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‘Fear Street’ Trilogy Doesn’t End Here: Leigh Janiak Hopes to Create Horror Spin on MCU

Janiak tells IndieWire her hopes for the future of her already ambitious series: another trilogy, standalone films, TV shows, and maybe even more.

FEAR STREET PART 2: 1978 - (Pictured) BTS of SADIE SINK as ZIGGY. Cr: Jessica Miglio/Netflix © 2021

Behind the scenes of “Fear Street Part 2: 1978”

Jessica Miglio / Netflix

[Editor’s note: The following post contains spoilers for the “Fear Street” trilogy.]

Like any cinematic series hoping to keep going, the final film in Leigh Janiak’s “Fear Street” trilogy sets up for plenty more thrills and chills to come. While “Fear Street Part 3: 1666” ends on a high, as Deena (Kiana Madeira), Sam (Olivia Scott Welch), Josh (Benjamin Flores Jr.), Martin (Darrell Britt-Gibson), and Constance (Gillian Jacobs) vanquish an ancient evil, clear Sarah Fier’s name (and witchy past), and seem to make some pretty big inroads toward saving their long ill-fated hometown of Shadyside, a post-credits scene threatens that peace.

As the heroes celebrate and the credits spin by, we journey back into the local mall, site of so many of the film’s horrors and the group’s final stand-off, as an unseen pair of hands reach out to grab the spell book left behind by Sheriff Goode (Ashley Zukerman), one of the last descendants of the family that has really been haunting Shadyside and neighboring Sunnyvale for so long. Goode might be gone, but it seems as if the evil his family long ago conjured via the book might have already ensnared a new devotee. One thing is for sure: this story isn’t over yet, and no one is more thrilled about that than filmmaker Leigh Janiak, who directed all three films.

“One of the exciting things about ‘Fear Street’ is the fact that the universe is big and allows for a lot of space,” Janiak said in a recent interview with IndieWire. “One of the things that I talked about before I was hired was that we have a potential here to create a horror Marvel [Cinematic Universe], where you can have slasher killers from lots of different eras. You have the canon of our main mythology that’s built around the fact that the devil lives in Shadyside, so there’s also room for everything else.”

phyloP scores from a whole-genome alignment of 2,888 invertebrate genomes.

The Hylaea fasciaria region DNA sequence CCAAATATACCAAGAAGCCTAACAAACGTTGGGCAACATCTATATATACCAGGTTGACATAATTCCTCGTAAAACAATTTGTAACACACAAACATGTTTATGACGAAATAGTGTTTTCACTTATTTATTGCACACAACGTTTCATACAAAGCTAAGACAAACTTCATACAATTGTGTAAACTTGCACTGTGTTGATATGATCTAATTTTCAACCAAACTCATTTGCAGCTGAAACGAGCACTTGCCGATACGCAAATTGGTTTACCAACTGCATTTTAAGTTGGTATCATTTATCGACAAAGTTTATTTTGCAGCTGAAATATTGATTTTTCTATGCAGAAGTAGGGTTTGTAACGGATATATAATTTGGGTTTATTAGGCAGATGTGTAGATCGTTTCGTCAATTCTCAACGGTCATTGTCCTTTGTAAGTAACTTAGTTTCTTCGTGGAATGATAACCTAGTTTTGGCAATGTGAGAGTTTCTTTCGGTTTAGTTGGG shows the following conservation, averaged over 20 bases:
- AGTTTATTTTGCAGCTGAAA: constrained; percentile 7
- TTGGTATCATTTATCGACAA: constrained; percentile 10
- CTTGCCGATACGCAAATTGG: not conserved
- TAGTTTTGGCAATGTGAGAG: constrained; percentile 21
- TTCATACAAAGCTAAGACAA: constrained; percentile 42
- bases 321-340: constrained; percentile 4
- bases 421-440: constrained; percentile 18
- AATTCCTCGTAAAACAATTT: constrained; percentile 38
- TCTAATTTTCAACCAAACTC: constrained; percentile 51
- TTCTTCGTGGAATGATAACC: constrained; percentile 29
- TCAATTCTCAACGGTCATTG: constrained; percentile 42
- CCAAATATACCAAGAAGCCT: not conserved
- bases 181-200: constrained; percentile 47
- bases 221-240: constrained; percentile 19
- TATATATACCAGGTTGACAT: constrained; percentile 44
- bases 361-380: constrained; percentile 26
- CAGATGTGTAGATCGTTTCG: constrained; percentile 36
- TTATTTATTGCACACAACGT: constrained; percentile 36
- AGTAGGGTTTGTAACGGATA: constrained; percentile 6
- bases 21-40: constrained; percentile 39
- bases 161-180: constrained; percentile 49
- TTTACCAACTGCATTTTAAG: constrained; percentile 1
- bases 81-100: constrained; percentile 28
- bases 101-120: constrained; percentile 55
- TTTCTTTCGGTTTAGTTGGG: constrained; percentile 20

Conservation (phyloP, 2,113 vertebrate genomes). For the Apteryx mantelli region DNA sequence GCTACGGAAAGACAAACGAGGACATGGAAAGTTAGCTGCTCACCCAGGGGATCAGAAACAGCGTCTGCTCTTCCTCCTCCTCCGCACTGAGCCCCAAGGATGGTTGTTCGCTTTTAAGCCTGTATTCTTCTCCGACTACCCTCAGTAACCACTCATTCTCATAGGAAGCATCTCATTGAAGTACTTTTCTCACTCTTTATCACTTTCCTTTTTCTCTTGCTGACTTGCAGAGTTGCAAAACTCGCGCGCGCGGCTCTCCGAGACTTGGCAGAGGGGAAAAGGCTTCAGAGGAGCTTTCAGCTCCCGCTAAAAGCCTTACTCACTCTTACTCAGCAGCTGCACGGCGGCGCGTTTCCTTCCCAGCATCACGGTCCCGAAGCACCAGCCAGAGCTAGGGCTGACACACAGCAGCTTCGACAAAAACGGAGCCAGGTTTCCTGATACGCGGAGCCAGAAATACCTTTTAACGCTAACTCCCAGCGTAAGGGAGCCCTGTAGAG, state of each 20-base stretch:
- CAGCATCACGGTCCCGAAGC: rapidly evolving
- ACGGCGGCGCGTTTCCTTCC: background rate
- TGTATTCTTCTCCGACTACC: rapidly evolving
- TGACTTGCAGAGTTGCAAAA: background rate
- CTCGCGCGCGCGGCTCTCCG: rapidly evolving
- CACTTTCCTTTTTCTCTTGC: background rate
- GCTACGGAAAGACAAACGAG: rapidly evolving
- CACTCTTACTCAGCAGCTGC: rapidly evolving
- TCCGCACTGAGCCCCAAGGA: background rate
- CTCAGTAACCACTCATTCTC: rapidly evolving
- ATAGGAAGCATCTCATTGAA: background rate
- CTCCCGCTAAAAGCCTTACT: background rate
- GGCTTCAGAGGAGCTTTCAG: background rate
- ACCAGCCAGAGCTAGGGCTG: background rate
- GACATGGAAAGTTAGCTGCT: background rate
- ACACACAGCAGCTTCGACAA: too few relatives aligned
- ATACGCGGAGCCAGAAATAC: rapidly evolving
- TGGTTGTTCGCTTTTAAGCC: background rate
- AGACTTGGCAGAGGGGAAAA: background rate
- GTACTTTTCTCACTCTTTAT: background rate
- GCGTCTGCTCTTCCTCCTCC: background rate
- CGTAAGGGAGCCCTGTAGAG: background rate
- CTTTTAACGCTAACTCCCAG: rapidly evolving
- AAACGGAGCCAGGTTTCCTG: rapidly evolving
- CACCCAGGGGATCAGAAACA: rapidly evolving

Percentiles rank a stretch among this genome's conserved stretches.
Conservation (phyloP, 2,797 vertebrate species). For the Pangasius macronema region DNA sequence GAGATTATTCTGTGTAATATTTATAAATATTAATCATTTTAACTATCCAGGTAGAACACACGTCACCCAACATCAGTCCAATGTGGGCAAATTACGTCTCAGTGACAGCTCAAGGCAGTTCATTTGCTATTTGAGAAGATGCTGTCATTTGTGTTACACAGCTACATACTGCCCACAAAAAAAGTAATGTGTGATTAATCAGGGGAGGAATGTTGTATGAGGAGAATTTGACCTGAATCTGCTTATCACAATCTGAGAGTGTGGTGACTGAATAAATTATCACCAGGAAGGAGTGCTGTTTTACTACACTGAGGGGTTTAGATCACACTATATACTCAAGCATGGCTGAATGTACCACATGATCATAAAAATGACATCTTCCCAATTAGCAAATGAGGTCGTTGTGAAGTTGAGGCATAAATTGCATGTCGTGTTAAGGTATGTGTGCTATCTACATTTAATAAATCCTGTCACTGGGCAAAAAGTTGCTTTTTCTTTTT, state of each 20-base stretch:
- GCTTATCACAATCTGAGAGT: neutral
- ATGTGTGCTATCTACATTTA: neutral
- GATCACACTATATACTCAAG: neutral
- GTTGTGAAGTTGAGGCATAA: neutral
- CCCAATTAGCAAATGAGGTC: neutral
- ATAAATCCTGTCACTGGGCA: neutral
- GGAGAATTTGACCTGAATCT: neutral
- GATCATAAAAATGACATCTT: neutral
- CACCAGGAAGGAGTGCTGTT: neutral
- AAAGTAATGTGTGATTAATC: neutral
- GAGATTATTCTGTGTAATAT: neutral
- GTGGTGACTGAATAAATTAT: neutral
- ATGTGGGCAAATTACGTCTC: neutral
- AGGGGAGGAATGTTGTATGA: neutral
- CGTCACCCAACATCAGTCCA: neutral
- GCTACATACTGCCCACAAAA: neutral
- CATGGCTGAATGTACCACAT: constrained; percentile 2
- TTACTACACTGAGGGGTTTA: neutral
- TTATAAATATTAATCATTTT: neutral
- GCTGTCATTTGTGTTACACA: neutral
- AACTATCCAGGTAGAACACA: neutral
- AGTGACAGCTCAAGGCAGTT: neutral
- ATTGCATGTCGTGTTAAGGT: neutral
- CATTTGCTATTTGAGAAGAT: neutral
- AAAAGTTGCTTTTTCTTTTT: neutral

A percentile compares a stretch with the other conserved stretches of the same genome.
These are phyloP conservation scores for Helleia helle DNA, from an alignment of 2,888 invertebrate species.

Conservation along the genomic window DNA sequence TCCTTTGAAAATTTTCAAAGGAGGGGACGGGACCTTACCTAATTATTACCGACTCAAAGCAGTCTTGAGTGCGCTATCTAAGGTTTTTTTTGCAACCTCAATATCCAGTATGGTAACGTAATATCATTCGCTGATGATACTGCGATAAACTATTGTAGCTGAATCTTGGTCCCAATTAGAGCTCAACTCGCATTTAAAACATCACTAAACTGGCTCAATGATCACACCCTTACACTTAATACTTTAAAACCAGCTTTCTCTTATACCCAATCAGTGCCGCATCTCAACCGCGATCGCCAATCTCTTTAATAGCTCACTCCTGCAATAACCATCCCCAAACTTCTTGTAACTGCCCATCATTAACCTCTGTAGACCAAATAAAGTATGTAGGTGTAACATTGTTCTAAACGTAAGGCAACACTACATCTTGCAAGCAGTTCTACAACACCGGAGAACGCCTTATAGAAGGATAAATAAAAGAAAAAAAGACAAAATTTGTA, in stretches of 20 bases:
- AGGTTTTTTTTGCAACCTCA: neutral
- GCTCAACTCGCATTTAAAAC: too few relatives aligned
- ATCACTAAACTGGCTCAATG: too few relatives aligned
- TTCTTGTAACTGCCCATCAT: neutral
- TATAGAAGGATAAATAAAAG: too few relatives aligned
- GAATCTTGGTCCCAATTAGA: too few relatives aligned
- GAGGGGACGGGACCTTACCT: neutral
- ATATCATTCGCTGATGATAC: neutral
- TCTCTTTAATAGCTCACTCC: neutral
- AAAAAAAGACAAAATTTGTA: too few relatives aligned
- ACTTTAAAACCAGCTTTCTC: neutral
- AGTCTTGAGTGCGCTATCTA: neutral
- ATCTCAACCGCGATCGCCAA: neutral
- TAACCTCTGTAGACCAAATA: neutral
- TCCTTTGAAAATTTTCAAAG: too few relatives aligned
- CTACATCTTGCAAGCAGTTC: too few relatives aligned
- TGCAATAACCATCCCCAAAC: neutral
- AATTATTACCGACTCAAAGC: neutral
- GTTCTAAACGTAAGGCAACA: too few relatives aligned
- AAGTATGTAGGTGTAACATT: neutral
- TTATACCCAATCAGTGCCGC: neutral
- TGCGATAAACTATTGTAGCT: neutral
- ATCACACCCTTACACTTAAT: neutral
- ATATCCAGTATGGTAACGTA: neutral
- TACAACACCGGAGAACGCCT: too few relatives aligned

Of course, it depends on how audiences feel about the current trilogy, which has unfolded over the last three weeks on Netflix, with a new film dropping each Friday morning. If people dig it, Janiak said, the franchise could expand into all sorts of new projects.

“I think that my hope is that audiences like it enough that we can start building out [more], we can think about what another trilogy would be, what stand-alones would be, what TV would be,” she said. “I don’t even think about it like TV or movies exactly anymore. That’s the great thing about Netflix and about what ‘Fear Street’ is, which is kind of a hybrid new thing. I’m excited about the possibility of what else can happen.”

As for Janiak, she knows what story she really wants to see next: the kind of slasher even a devoted gorehound like herself has never seen before. “I really started getting excited about a ’50s slasher movie, which I haven’t really seen and what that means,” Janiak said. “It’s just cool to think about the different eras and what’s possible as a horror fan.”

“Fear Street Part 1: 1994,” “Fear Street Part 2: 1978,” and “Fear Street Part 3: 1666” are all streaming on Netflix now.

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